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The Experience of Poverty in an Unequal Society - Sarah Welford


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Sarah Welford, Policy and Parliamentary Officer from Poverty Alliance, talks about the experience of poverty in today's unequal society.

The Whose Economy? seminars, organised by Oxfam Scotland and the University of the West of Scotland, brought together experts to look at recent changes in the Scottish economy and their impact on Scotland's most vulnerable communities.

Held over winter and spring 2010-11 in Edinburgh, Inverness, Glasgow and Stirling, the series posed the question of what economy is being created in Scotland and, specifically, for whom?

To find out more and view other Whose Economy? papers, presentations and videos visit:

Published in: News & Politics
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The Experience of Poverty in an Unequal Society - Sarah Welford

  1. 1. The Experience of Poverty in an Unequal Society: Why Tackling Stigma should be a priority in anti-poverty policy Sarah Welford Policy and Parliamentary Officer
  2. 2. Introduction <ul><li>The economy – the elephant in the room </li></ul><ul><li>Economic growth and its repercussions </li></ul>
  3. 3. The worst thing about living in poverty <ul><li>“ The worst thing of it is the contempt of your fellow citizens. I and many other families live in that contempt.” </li></ul><ul><li>Moraene Roberts, National Poverty Hearing, UK </li></ul><ul><li>“ The challenge for me is the isolation, the loneliness, the painful awareness that we are not able to join in society or play any part in it.” </li></ul><ul><li>Family Member, ATD Fourth World UK </li></ul>
  4. 4. Shame and humiliation <ul><li>“ We are not inferior, we are not deficient, but we are made to feel that way” </li></ul><ul><li>Voices from Caia Park: Communities </li></ul><ul><li>Against Poverty, Wales </li></ul><ul><li>“ I would rather be mourned when dead then mourned whilst still alive” Respondent of Disability Alliance Poll </li></ul>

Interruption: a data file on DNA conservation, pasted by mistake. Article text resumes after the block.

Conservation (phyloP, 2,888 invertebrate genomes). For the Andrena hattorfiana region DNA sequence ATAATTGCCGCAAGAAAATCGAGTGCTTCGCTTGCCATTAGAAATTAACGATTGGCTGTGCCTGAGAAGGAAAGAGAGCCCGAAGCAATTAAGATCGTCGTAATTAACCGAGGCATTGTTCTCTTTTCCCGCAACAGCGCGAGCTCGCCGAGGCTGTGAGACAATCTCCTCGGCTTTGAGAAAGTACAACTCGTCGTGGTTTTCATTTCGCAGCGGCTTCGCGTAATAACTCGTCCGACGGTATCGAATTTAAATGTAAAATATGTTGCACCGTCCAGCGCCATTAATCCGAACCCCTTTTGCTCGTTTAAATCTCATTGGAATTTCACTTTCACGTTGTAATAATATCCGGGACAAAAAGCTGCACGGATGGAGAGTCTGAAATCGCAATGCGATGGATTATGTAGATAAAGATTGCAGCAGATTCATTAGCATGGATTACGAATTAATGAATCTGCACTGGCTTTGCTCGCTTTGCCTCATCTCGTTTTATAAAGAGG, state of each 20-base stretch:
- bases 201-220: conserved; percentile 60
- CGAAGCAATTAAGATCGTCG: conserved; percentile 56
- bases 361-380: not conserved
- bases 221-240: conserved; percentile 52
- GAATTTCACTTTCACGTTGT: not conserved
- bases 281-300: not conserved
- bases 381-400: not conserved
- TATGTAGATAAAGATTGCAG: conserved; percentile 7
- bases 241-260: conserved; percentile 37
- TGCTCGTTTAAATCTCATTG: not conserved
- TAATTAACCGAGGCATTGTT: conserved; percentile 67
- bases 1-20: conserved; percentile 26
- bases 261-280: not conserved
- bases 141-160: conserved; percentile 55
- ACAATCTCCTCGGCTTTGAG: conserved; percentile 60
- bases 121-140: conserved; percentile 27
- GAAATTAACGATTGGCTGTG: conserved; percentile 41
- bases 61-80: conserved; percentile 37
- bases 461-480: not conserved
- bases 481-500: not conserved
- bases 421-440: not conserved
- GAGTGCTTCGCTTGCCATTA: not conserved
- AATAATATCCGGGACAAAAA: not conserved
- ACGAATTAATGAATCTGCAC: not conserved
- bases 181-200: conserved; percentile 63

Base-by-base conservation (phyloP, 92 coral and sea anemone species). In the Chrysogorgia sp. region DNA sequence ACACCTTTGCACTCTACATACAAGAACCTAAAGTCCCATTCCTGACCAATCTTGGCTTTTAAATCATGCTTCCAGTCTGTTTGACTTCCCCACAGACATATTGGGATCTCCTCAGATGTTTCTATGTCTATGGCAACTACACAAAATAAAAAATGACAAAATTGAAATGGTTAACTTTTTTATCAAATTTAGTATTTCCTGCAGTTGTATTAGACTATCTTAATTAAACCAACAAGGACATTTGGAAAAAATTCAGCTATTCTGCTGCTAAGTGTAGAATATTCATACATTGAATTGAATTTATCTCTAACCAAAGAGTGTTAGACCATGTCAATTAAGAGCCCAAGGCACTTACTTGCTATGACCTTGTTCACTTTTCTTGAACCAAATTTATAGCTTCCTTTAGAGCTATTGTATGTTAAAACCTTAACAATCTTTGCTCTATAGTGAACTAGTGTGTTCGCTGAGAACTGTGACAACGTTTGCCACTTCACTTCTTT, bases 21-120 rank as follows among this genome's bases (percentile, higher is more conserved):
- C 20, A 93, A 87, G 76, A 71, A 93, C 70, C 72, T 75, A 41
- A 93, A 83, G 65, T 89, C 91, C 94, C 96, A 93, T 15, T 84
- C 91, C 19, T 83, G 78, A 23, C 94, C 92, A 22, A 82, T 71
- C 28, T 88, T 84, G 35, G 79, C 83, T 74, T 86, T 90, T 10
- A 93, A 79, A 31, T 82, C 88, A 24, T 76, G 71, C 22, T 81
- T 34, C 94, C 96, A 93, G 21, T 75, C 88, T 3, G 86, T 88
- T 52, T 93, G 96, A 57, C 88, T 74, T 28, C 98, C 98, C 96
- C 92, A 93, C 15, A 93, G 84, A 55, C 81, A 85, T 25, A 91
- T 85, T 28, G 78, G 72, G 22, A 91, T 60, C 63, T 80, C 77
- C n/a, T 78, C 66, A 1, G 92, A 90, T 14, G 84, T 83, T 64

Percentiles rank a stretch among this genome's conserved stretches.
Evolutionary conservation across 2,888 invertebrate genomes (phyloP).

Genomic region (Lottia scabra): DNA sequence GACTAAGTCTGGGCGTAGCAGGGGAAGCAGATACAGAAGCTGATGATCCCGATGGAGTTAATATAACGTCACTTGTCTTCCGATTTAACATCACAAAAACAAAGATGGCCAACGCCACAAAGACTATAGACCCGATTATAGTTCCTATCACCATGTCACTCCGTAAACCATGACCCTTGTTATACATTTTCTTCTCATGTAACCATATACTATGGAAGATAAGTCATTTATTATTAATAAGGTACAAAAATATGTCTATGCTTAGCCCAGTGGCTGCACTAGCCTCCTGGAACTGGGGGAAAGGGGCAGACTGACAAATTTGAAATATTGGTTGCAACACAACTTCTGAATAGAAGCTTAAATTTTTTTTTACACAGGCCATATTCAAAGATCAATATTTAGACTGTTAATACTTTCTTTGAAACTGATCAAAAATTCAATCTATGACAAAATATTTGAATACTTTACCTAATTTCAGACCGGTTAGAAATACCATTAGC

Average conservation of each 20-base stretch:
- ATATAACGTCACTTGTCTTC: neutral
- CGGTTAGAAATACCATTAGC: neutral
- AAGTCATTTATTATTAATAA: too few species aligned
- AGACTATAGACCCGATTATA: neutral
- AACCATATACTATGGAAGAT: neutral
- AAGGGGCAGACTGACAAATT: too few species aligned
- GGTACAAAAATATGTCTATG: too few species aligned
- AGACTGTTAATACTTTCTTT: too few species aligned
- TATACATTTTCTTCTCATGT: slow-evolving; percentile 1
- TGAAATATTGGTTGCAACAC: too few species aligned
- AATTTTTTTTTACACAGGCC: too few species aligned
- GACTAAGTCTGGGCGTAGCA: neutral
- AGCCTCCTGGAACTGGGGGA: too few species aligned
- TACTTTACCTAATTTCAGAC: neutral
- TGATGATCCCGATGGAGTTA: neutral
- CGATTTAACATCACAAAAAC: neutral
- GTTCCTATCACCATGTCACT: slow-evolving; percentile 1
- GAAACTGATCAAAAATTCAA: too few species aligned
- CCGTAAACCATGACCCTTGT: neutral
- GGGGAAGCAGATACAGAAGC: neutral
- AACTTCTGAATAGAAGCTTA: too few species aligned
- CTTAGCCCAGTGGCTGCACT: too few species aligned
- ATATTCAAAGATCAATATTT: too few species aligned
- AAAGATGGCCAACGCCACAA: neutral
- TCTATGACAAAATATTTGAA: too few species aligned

5. 5. The rationale behind stigma <ul><li>Shifting the responsibility of poverty to the individual. </li></ul><ul><li>The priority of the economy fuels an individualistic outlook </li></ul><ul><li>‘ All human beings are born free and equal in dignity and rights’. Universal Declaration of Human Rights </li></ul><ul><li>The American dream syndrome </li></ul>
  6. 6. The myth: The biggest injustice of all? <ul><li>Work shy </li></ul><ul><li>Lacking in morals </li></ul><ul><li>Scroungers </li></ul><ul><li>Vs reality: </li></ul><ul><li>Hard working </li></ul><ul><li>Excellent money managers </li></ul><ul><li>Tenacious </li></ul><ul><li>Strong </li></ul><ul><li>Determined </li></ul>
  7. 7. Discrimination and Povertyism <ul><li>Sweeping generalisations </li></ul><ul><li>Accepted name calling: ‘neds, townies, scallies, cheats, scroungers’ </li></ul><ul><li>“ The worst thing about it is the fact that we have </li></ul><ul><li>created a culture where it is acceptable to speak this </li></ul><ul><li>way about a whole group of people, the majority of </li></ul><ul><li>whom are living very difficult lives” </li></ul><ul><li>Participant in Poverty Alliance Evidence </li></ul><ul><li>Participation Change project </li></ul>
  8. 8. The Repercussions of Povertyism <ul><li>Tightening up of conditionality of benefits and resulting stress and hardship. </li></ul><ul><li>Fear: Fear of accessing services that people are in most need of. </li></ul><ul><li>“ It’s a huge burden and you have to battle on </li></ul><ul><li>quietly. You cannot ask for help because you </li></ul><ul><li>fear that your children will be taken into care” </li></ul><ul><li>Participant in the Evidence Participation Change project </li></ul>
  9. 9. Repercussions of Povertyism <ul><li>Deserving and undeserving poor - the power of the front line service. </li></ul><ul><li>‘ Policy implementation is, therefore, also affected by the perceptions and beliefs that staff themselves bring to their jobs </li></ul>
  10. 10. The experience of poverty: relative measures <ul><li>At the bottom and everyone knowing that. </li></ul><ul><li>Not being able to provide children with same opportunities as their friends. </li></ul><ul><li>Constantly saying no when everyone is saying yes. </li></ul><ul><li>Feelings, respect, self esteem. </li></ul><ul><li>A human rights issue. </li></ul>
  11. 11. Conclusion <ul><li>A pressing need to address our preoccupation with economic growth. </li></ul><ul><li>Tackling stigma and getting stories told: the key to combating poverty </li></ul>
  12. 12. To view all the papers in the Whose Economy series click here To view all the videos and presentations from the seminars click here